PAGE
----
Corporate Ethics – It’s About People And The Environment

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In 1833, Marcus Samuel who founded Shell Oil, as a shopkeeper, Samuel elected to expand his business to perform import and expert trading with the Far East (Shell.com, 2007). During that time, the demand for oil centered on lighting fuel and lubricants; however, in 1886, Karl Benz invented the internal combustion engine along with the first Mercedes. Thus, this new technology and further encroachment into the Far East prompted the second generation of Samuels to pursue oil producing, drilling, mining, and transporting (Shell.com, 2007). Throughout the decades, Shell Oil grew and positioned itself to develop a Liquid Natural Gas business. Later, in 2005, as a partner with Royal Dutch, Shell Transport and Trading Company reorganized and evolved in, what is known today as, Royal Dutch Shell plc (Shell.com). Currently, Royal Dutch Shell (RDS) is a worldwide group, operating in 130 countries and territories with 108,000 employees. The firm’s portfolio includes “oil, gas, and petrochemical companies with interests in bio-fuels, wind and solar power and hydrogen” (Shell.com).

RDS may have a rich and robust history and currently possesses a large footprint over the global economy; however, the oil conglomerate is riddled with questionable and proven ethical misdeeds (Bendell & Bendell, 2004). Along with doubtful political lobbying activities, the firm was inundated with numerous costly class-action law suits and several legal investigations that include the United States Justice Department and the Securities and Exchange Commission (Bendell & Bendell). Additionally, there is questionable financial reporting and accuracy issues and the board of directors have come under scrutiny relative to delivering on corporate social responsibility (Bendell & Bendell). These events and conditions have caused RDS to have a perplexing identity crisis; not knowing how and when to abandon institutionalized behaviors and cultures or if organizational transformation is in order (Bendell & Bendell).

Statement of Ethical Issue

As of 1958, Royal Dutch Shell established a foothold in Nigeria’s Ogoni lands. In doing so, RDS has desecrated the environment and demoralized the indigenous people by depriving them of the wherewithal for self-determination (Kurunganti, 2004). To protect its interest, RDS was alleged to have killed Ogoni leaders and advocacy group members obstructing their Nigerian oil operation (Kurunganti). Although, RDS claims to have changed its behavior towards a more humane level of responsibility vis-à-vis the local population; unfortunately, the destruction done to the Ogoni communities is considered permanent (Kurunganti).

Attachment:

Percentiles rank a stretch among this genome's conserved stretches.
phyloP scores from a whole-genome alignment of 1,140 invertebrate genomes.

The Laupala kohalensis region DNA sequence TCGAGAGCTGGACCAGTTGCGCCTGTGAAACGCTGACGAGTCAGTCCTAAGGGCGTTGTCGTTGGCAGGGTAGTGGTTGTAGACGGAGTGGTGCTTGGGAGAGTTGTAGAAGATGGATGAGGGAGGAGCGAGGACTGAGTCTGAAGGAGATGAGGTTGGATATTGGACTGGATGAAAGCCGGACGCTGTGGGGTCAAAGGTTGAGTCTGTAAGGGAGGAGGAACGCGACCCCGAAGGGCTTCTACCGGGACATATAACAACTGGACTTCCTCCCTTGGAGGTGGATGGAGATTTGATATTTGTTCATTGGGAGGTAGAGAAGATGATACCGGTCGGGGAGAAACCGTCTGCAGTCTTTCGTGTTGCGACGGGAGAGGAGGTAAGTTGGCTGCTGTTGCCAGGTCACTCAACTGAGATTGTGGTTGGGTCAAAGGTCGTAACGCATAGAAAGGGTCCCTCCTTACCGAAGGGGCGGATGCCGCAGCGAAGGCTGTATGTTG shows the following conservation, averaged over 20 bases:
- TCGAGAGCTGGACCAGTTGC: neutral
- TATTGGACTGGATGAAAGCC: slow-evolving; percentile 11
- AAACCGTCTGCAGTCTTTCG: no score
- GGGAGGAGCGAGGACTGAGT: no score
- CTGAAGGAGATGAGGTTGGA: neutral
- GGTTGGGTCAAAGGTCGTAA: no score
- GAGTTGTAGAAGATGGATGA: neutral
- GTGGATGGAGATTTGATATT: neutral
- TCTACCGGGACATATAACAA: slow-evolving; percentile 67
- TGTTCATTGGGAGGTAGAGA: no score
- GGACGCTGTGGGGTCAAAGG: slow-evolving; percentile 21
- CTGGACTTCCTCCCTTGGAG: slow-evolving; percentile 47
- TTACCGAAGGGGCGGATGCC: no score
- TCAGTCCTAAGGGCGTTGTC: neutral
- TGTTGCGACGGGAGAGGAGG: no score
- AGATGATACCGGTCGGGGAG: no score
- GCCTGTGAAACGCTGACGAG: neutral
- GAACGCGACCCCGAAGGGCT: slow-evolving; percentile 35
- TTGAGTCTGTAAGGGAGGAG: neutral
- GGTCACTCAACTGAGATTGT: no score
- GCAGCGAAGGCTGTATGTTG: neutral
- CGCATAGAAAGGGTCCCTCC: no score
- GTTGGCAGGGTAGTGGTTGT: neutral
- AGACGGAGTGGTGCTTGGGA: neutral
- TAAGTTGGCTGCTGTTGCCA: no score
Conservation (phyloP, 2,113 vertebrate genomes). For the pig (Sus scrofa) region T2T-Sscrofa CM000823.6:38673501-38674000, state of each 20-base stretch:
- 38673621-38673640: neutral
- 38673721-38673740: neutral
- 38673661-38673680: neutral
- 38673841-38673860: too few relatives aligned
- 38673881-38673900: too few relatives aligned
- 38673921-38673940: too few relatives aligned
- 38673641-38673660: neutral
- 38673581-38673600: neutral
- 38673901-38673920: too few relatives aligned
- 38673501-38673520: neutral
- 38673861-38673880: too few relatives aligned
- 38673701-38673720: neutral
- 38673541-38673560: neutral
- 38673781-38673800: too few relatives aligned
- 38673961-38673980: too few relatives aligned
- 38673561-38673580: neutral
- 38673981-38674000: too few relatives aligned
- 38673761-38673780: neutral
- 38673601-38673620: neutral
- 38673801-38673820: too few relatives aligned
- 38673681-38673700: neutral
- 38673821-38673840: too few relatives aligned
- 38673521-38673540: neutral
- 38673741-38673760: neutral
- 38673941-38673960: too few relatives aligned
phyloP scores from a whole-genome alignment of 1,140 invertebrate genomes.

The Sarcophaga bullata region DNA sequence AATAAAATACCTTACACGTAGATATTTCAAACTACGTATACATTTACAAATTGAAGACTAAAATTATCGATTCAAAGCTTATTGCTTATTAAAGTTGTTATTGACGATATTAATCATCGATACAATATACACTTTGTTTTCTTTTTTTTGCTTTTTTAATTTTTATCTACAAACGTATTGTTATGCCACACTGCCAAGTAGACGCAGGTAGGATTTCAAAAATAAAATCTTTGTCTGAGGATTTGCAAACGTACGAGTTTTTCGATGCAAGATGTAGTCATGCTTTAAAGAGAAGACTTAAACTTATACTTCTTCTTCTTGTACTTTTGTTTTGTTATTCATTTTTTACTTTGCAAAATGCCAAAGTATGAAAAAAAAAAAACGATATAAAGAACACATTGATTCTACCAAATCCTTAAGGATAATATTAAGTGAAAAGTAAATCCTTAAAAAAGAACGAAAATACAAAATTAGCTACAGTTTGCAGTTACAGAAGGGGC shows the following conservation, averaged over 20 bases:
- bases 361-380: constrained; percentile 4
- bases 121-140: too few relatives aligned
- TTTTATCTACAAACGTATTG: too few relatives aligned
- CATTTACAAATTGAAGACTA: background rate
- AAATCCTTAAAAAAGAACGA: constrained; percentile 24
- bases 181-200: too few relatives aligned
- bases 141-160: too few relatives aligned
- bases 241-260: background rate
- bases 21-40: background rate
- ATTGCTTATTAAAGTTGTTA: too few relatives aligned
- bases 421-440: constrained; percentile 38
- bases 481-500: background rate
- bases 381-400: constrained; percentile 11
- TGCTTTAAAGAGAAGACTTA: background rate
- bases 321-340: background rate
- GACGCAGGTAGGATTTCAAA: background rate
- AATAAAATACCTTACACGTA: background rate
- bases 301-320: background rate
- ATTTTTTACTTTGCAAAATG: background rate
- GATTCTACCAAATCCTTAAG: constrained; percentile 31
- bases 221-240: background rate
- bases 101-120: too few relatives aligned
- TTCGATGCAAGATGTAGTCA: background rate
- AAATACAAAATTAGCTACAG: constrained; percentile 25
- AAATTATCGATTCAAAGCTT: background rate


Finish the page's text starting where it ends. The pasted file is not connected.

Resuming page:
Statement of Business Discipline

RDS pontificates zero tolerance for corruption, such as avoiding bribery activities and illegal payments of any kind; a practice of investigating all suspicious activities (Shell.com, 2007). The group has positioned itself as fair, honest and open in every aspect of operating activities and relationships with others. Since 1997, RDS has voluntarily reported environmental and social performance (Shell.com, 2007). Eleven crucial performance indicators are used to measure progress. Reports are transparent and are made available to a wide range of stakeholders (Shell.com). Complimenting Shell’s General Business Principles, is a Code of Ethics that applies to all executive leaders (Shell.com). An annual monitoring process is established to measure process against RDS’s Business Principles (Shell.com). Accountable affiliate executives are required to provide a formal progress and performance report to the Chief Executive Officer. This report is to confirm the leader’s alignment and conformity to standards; however, exceptions and failures must also be reported (Shell.com). To further embellish the corporate values and principles, personalized meetings with RDS’s top leaders are mandatory, particularly when objectives of the aforesaid principles are not met (Shell.com). Shell expresses the importance of steering clear of biased politics, but preserves a political climate to make their position known on any matters affecting the firm, employees, customers, or shareholders (Shell.com).

When the firm has an operating contribution to make, the organization also reserves the wherewithal to make its position known on matters affecting the community. Additionally, political donation and monetary contributions are treated identical to the firm’s policies associated with that of bribery and corruption (Shell.com, 2007). Finally, RDS is a proactive participant vis-à-vis forging ethical business behavior through active membership of, and support for: Transparency International, International Chamber of Commerce (ICC), World Business Council on Sustainable Development, Business and Industry Advisory, Committee to the OECD, International Business Leaders Forum, European employers organization, UNICE, and UN Global Compact Principles (Shell.com).

Business Decision-Making

After earning a reputation grounded in corporate corruption and mistrust and receiving waves of criticism from shareholders and the public for planning to sink the Brent Spar oilrig in the Atlantic Ocean and engaging in human rights violations in Nigeria, RDS is now pursuing a massive campaign to build a positive reputation (Anonymous, 2003). Top management has elected to improve RDS’s corporate image by making trust and integral a part of the corporation’s foundation. As such, the firm has decided to engage the critics, particularly stakeholders who are concerned to greenhouse gases; future operations and business expansion will involve forging a sustainable environment, along with care and concern for human rights; providing annually, $400 million to refurbish Nigeria’s homeland; abandon the shroud of secrecy and becoming transparent through reporting mechanisms; and communicating with the intent to reassure the public with an understanding of the drivers influencing their business (Anonymous).